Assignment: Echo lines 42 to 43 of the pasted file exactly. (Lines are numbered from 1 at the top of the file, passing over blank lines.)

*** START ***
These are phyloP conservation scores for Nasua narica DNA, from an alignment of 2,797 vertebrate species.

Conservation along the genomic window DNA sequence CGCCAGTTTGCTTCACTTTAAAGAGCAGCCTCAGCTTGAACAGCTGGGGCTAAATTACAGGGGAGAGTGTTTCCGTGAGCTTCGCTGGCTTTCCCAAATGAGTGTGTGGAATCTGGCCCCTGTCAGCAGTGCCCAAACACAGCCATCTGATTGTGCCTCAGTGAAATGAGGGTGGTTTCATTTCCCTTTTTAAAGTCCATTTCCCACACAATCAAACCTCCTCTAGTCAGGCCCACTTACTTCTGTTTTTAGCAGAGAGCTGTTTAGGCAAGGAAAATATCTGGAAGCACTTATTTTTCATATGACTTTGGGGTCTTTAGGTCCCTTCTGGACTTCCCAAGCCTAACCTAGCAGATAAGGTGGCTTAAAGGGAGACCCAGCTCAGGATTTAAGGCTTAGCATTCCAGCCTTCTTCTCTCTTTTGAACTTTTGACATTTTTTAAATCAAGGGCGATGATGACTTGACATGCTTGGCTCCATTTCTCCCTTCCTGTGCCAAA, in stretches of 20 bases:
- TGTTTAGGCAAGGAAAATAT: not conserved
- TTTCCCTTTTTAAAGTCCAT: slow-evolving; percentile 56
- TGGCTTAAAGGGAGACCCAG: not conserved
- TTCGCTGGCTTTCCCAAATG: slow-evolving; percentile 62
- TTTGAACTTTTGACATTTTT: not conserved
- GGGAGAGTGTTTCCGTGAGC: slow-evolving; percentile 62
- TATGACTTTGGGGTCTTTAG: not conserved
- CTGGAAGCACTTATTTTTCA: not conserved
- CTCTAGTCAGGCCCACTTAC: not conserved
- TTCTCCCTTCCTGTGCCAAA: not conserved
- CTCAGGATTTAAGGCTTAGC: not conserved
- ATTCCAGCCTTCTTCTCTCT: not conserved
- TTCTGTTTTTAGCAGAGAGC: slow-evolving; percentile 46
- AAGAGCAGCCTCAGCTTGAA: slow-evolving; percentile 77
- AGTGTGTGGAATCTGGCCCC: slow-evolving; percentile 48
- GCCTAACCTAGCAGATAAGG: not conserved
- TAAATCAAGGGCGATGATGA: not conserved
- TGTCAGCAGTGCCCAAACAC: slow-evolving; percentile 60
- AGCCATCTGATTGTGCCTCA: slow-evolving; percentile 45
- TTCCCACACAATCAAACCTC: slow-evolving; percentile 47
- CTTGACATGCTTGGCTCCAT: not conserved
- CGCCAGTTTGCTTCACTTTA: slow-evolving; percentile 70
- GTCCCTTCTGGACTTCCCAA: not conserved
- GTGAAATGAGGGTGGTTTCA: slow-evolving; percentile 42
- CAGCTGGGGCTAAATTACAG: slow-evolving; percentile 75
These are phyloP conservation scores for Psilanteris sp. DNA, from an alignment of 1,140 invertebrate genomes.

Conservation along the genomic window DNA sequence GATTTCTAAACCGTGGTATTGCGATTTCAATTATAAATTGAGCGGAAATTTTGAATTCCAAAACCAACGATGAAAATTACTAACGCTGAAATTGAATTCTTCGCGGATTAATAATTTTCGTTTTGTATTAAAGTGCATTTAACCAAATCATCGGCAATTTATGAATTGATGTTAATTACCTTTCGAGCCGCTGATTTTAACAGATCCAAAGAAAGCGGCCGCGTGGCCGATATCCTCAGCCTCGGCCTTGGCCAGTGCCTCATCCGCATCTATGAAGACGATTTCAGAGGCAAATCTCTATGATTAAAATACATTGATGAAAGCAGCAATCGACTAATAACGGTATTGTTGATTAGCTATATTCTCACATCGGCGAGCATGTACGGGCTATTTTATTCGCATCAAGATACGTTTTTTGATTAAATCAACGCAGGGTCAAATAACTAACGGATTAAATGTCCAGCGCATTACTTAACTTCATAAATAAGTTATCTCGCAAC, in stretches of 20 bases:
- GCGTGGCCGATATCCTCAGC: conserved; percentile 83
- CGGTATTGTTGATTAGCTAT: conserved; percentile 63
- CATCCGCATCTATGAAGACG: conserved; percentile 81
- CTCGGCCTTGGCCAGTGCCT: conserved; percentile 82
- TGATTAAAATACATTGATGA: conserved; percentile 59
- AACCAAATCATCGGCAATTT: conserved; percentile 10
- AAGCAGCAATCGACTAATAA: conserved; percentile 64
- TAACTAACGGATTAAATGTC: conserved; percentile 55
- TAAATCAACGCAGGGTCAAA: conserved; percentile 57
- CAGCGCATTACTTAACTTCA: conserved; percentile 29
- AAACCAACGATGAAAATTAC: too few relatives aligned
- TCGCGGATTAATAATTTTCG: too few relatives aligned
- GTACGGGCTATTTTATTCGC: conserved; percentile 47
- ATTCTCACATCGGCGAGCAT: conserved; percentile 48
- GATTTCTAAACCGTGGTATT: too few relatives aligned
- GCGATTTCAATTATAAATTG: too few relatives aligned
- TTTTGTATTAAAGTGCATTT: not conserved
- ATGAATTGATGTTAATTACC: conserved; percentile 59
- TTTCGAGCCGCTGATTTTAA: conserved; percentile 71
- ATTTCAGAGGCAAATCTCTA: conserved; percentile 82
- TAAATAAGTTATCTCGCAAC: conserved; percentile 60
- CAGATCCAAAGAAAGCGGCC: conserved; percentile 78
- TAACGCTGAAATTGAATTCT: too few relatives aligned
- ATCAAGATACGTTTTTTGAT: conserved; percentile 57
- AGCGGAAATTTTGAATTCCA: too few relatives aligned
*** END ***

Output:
- GTACGGGCTATTTTATTCGC: conserved; percentile 47
- ATTCTCACATCGGCGAGCAT: conserved; percentile 48